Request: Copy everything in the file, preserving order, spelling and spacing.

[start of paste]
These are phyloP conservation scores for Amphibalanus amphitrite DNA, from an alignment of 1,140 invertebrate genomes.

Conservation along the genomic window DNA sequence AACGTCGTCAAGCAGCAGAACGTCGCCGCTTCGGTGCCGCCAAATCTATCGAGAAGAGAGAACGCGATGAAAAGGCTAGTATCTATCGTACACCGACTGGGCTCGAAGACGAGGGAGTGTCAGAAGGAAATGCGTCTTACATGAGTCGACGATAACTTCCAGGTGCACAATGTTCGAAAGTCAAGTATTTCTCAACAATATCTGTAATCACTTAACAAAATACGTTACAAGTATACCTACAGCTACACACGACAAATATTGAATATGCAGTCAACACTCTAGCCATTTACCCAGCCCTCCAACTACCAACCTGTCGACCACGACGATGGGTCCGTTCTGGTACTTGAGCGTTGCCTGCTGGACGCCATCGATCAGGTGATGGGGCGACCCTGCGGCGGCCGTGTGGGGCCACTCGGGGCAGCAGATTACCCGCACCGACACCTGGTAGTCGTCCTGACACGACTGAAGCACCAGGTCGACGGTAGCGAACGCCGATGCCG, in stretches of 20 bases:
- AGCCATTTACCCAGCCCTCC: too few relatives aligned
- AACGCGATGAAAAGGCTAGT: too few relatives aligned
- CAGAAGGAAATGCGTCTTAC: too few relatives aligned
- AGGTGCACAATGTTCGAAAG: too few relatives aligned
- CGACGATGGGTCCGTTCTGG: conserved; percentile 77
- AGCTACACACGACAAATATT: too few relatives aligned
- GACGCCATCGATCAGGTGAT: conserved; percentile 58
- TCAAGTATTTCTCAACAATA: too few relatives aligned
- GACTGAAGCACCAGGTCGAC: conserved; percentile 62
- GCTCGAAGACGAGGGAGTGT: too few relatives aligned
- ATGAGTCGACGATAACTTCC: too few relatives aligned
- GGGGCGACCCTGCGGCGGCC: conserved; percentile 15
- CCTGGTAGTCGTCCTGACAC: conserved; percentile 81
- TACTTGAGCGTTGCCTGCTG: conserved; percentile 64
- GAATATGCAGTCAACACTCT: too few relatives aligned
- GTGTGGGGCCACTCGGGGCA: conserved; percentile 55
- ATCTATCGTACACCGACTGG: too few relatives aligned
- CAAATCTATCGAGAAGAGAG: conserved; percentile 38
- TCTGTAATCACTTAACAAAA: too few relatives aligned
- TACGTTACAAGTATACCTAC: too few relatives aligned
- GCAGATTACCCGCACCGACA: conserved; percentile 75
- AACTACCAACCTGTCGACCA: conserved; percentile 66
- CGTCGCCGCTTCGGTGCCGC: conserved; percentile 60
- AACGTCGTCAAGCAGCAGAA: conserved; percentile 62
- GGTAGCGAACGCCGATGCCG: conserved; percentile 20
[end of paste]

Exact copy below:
These are phyloP conservation scores for Amphibalanus amphitrite DNA, from an alignment of 1,140 invertebrate genomes.

Conservation along the genomic window DNA sequence AACGTCGTCAAGCAGCAGAACGTCGCCGCTTCGGTGCCGCCAAATCTATCGAGAAGAGAGAACGCGATGAAAAGGCTAGTATCTATCGTACACCGACTGGGCTCGAAGACGAGGGAGTGTCAGAAGGAAATGCGTCTTACATGAGTCGACGATAACTTCCAGGTGCACAATGTTCGAAAGTCAAGTATTTCTCAACAATATCTGTAATCACTTAACAAAATACGTTACAAGTATACCTACAGCTACACACGACAAATATTGAATATGCAGTCAACACTCTAGCCATTTACCCAGCCCTCCAACTACCAACCTGTCGACCACGACGATGGGTCCGTTCTGGTACTTGAGCGTTGCCTGCTGGACGCCATCGATCAGGTGATGGGGCGACCCTGCGGCGGCCGTGTGGGGCCACTCGGGGCAGCAGATTACCCGCACCGACACCTGGTAGTCGTCCTGACACGACTGAAGCACCAGGTCGACGGTAGCGAACGCCGATGCCG, in stretches of 20 bases:
- AGCCATTTACCCAGCCCTCC: too few relatives aligned
- AACGCGATGAAAAGGCTAGT: too few relatives aligned
- CAGAAGGAAATGCGTCTTAC: too few relatives aligned
- AGGTGCACAATGTTCGAAAG: too few relatives aligned
- CGACGATGGGTCCGTTCTGG: conserved; percentile 77
- AGCTACACACGACAAATATT: too few relatives aligned
- GACGCCATCGATCAGGTGAT: conserved; percentile 58
- TCAAGTATTTCTCAACAATA: too few relatives aligned
- GACTGAAGCACCAGGTCGAC: conserved; percentile 62
- GCTCGAAGACGAGGGAGTGT: too few relatives aligned
- ATGAGTCGACGATAACTTCC: too few relatives aligned
- GGGGCGACCCTGCGGCGGCC: conserved; percentile 15
- CCTGGTAGTCGTCCTGACAC: conserved; percentile 81
- TACTTGAGCGTTGCCTGCTG: conserved; percentile 64
- GAATATGCAGTCAACACTCT: too few relatives aligned
- GTGTGGGGCCACTCGGGGCA: conserved; percentile 55
- ATCTATCGTACACCGACTGG: too few relatives aligned
- CAAATCTATCGAGAAGAGAG: conserved; percentile 38
- TCTGTAATCACTTAACAAAA: too few relatives aligned
- TACGTTACAAGTATACCTAC: too few relatives aligned
- GCAGATTACCCGCACCGACA: conserved; percentile 75
- AACTACCAACCTGTCGACCA: conserved; percentile 66
- CGTCGCCGCTTCGGTGCCGC: conserved; percentile 60
- AACGTCGTCAAGCAGCAGAA: conserved; percentile 62
- GGTAGCGAACGCCGATGCCG: conserved; percentile 20